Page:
The speedometer and odometer on my 2000 chevy s10 with 2.2L engine has stopped working. When connecting to the diagnostic port the computer knows how fast the truck is going but 99% of the time the speedometer and odometer do nothing, all other guages in the instrument cluster work fine. I have tried to trace the wire using a wiring diagram but I haven't been able to find a good pin layout for where the wire should be hooked up behind the glove box and what the voltage/ohms should be when testing the wire. Any help would be greatly appreciated.
Hi and thanks for your question! Your next step will be to have the cluster tested. You will need to find a shop that has a scan tool that can do a sweep test on the cluster.
99% of the time I find a bad gauge. Then you will need to send it in for repair.
Thank You Ken
I will get the instrument cluster checked as soon as I can but I was wondering if you could tell me which pin(s) in the connector behind the dash supplies the signal to the speedometer and what the voltage/amperage/ohms should be. Also can I check this on the connector for the radio where it has the speed controlled volume option to make sure that I am not getting a signal at one point and not the other.
Did you perform the Instrument Cluster Diagnostic System Check?
Go to Step 3
Go to Diagnostic System Check - Instrument Cluster
Important: If the instrument cluster is completely inoperative, .
Does the vehicles speedometer and the scan tool both display 0 km/h (0 mph)?
Go to Step 4
Does the vehicles speedometer approximately agree with the scan tool display?
Go to Testing for Intermittent Conditions and Poor Connections in Wiring Systems
Does the DMM display a voltage greater than the specified value?
Go to Step 8
Go to Step 5
Go to Step 6
Go to Step 10
Test the continuity from the vehicle speed sensor signal (4K) circuit to a good ground. Does the DMM display continuity?
Go to Step 11
Go to Step 7
Test the instrument cluster harness connector for a poor connection to the instrument cluster. Did you find and correct the condition?
Go to Step 17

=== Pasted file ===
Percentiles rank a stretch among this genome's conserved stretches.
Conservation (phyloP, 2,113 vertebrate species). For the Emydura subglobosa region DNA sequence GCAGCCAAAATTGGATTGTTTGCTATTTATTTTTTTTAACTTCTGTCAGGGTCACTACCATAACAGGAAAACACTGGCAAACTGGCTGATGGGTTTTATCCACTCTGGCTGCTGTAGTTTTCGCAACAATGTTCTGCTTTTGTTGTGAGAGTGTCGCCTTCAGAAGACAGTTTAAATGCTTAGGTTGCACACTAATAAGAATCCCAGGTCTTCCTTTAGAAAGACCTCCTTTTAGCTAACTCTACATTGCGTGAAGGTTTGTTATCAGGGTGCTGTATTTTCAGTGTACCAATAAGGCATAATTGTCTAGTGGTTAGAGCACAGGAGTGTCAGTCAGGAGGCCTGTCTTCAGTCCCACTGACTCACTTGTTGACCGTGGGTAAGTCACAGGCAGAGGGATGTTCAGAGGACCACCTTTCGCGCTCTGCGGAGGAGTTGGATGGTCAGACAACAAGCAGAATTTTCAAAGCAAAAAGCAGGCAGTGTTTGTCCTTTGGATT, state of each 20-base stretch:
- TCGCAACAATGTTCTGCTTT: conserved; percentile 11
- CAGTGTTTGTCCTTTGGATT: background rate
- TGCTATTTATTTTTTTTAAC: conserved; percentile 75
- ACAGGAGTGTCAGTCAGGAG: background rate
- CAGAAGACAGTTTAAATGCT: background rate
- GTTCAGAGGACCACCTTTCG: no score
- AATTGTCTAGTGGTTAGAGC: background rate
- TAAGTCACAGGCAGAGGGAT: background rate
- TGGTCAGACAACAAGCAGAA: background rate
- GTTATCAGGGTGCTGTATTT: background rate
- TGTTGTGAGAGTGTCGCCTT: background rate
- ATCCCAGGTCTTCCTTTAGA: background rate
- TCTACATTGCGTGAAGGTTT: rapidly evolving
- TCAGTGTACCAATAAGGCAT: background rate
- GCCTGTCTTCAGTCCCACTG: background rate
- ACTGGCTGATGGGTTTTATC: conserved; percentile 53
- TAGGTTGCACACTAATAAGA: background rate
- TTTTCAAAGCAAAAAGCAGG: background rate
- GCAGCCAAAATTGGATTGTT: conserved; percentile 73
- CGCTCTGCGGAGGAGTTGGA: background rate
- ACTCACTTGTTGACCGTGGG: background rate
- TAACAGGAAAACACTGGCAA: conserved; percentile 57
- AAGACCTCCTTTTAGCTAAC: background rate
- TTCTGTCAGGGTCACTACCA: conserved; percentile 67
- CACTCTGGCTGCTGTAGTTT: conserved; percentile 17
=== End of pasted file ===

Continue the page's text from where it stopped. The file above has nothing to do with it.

Go to Step 16
Does the DMM display continuity?
Go to Step 9
Go to Step 12
Test the continuity of the vehicle speed sensor signal (4K) circuit from the PCM/VCM harness connector to a good ground using the DMm .
Go to Step 13
Go to Step 14
Repair the open vehicle speed sensor signal (4K) circuit from the instrument cluster electrical connector to the in line connector C101. Did you complete the repair?
Important: If you cannot locate a grounded circuit, disconnect each component (one at a time) and see if the grounded condition is caused by a component on the vehicle speed sensor signal (4K) circuit. Repair the grounded vehicle speed sensor signal (4K) circuit from the instrument cluster connector to the in line connector C101. Did you complete the repair?
Repair the open vehicle speed output (4K) circuit from the PCM/VCM harness connector to the in line connector C101. ?
Repair the grounded vehicle speed output (4K) circuit from the PCM/VCM harness connector to the in line connector C101. Did you complete the repair?
Test the PCM/VCM harness connector for poor connections. Did you find and correct the condition?
Go to Step 15
Important: Program the replacement PCM/VCM. Controls - 2.2L Controls - 4.3L.
Replace the PCM/VCM.
Did you complete the replacement?
Replace the instrument cluster. .
Operate the system in order to verify the repair.
Did you find and correct the condition?
Connector Part Information
Oil Sender Sensor Signal
Vehicle Speed Signal Input - 4,000 Pulses Per Mile
Fuse Output - Ignition 3
Class 2 Serial Data
Fuse Output - Ignition 1
Fuse Output - Ignition 0
Ground for the IPC
Fuse Output - Battery
Check Engine Indicator Lamp Output
Transmission Park/Neutral Signal
Left Turn Signal Switch Input
Fuse Output - Instrument Panel Lamps
Right Turn Signal Switch Input
The speedo gets it signal on the class 2 communication wire. The modules decodes the signals. If you had a problem, all kinds of things will not work on the cluster and you will have fault codes stored in all the computers. Thank You Ken